Druid Theatre withdraws major production from Galway 2020
Loss of planned project with writer Colm Tóibín for Inis Meáin a significant blow
Garry Hynes, the Druid Theatre’s artistic director, says the theatre company had been forced to pull out due to the Galway 2020 project’s “loss of time, significant budget cuts and communication issues”. File photograph: Cyril Byrne
Galway’s Druid Theatre is withdrawing its major international production from the Galway 2020 European Capital of Culture programme.
Druid’s artistic director Garry Hynes confirmed to The Irish Times that the award-winning theatre company had been forced to pull out due to the Galway 2020 project’s “loss of time, significant budget cuts and communication issues”.
“We have raised our concerns with the chair of Galway 2020 and are in ongoing discussions with them,” Ms Hynes said.
“Like other Galway producers, we want to make 2020 a success which builds upon the work of the Galway cultural community over the past decades,” she said.
Ms Hynes said Druid had not pulled out of Galway 2020 completely as it intends to work with it to fund an alternative project that has as yet to be identified. It is understood the company had put two years of work into the Middle Island project, but the budget offered no longer made it feasible.
The Druid Theatre decision is a significant setback to a project that is already mired in controversy since the loss of its creative director, Chris Baldwin, in late May. Its chief executive of just over a year, Hannah Kiely, stepped down last month.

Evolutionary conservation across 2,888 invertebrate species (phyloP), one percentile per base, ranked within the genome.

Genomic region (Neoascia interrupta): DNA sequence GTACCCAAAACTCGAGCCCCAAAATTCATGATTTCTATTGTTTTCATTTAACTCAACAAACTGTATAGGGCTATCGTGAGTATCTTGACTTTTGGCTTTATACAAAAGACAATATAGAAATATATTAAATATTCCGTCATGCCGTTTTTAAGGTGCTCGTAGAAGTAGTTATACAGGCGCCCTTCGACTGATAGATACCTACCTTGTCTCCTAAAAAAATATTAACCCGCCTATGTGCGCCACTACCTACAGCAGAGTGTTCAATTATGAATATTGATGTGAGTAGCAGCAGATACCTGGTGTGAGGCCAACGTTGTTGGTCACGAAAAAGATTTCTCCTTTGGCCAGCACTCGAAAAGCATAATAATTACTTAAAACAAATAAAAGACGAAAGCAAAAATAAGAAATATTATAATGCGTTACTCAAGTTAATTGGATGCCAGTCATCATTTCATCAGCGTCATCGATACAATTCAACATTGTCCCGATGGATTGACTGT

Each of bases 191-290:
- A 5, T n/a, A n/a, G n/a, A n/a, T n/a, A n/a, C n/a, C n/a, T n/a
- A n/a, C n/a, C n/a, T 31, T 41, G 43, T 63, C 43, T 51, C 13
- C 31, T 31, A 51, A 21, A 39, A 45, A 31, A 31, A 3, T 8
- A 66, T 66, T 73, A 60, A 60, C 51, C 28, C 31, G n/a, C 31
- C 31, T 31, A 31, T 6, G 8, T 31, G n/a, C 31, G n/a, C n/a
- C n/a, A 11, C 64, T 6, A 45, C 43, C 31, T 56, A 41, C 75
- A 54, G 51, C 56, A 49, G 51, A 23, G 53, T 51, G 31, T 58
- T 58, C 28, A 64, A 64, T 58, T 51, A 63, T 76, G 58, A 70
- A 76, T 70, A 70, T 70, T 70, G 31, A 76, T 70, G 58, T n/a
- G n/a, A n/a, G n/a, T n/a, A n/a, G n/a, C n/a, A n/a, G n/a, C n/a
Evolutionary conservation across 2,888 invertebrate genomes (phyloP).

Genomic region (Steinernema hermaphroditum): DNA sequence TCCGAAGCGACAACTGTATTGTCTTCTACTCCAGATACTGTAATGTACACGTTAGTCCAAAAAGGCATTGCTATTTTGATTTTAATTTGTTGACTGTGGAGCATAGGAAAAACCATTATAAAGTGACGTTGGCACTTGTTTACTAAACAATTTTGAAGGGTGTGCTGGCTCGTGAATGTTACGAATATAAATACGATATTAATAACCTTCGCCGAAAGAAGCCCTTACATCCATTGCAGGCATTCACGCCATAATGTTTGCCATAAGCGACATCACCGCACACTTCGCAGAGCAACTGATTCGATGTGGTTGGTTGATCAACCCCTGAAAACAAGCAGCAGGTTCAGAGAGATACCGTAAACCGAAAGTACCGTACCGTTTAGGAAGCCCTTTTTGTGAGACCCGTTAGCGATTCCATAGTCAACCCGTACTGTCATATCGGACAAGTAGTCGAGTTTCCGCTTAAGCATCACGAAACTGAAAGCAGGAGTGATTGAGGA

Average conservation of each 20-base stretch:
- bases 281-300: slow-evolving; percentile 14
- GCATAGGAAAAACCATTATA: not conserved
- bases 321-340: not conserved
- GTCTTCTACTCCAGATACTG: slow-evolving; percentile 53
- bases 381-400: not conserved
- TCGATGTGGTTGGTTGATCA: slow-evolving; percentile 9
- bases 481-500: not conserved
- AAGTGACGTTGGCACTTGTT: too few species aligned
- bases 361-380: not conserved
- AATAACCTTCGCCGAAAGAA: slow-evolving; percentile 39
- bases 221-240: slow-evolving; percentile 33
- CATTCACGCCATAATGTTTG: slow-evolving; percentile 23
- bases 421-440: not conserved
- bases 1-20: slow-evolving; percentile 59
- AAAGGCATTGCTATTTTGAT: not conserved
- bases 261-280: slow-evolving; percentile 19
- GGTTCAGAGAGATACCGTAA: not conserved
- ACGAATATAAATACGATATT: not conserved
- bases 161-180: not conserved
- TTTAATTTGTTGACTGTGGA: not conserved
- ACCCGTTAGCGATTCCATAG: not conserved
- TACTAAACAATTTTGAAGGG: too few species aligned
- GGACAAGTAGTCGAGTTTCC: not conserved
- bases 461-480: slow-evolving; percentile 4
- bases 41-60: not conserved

The Galway 2020 board announced on Tuesday that Galway City Council director of services Patricia Philbin had been seconded to replace Ms Kiely – but there is still no creative lead, in spite of a commitment to appoint one by late July.
Druid’s joint production with Galway 2020 was to have been one of several flagship projects in the €46 million programme.
The Druid production, entitled Middle Island, was inspired by Colm Tóibín’s novella and play, Testament, relating the story of Mary’s life after the death of her son, Jesus.
The collaboration with Corsica and Theatre Cymru, Wales, was to have involved a journey by sea to the Aran island of Inis Meáin from Ros-a-Mhíl in south Connemara, with a cast of 10 professional actors led by Druid actress Marie Mullen and 20 people from the community.
Some 20 other artistic projects sharing similar worries to those of Druid are due to meet the chief executives of Galway city and county councils later this week.
The two local authorities are major funders of the European designation, with the Government giving the largest amount of the €46 million budget, at €15 million.
The group, involving major players Macnas, Music for Galway, Galway Film Fleadh, Fibín, Blue Teapot and Branar theatre companies and Galway Community Circus, is seriously worried about a loss of creative vision, funding shortfalls and poor communication.
Already budget cuts to arts groups have been signalled and the group believes the project may only raise half of its target.
A source close to the group said it was “united in the aim of working constructively with the two stakeholders to achieve a profound shift away from the non-consultative approach that has brought us to this point”.
Galway 2020 did not respond to a request for comment on the Druid decision. Its chairwoman, Aideen McGinley, said it was delighted at Ms Philbin’s appointment.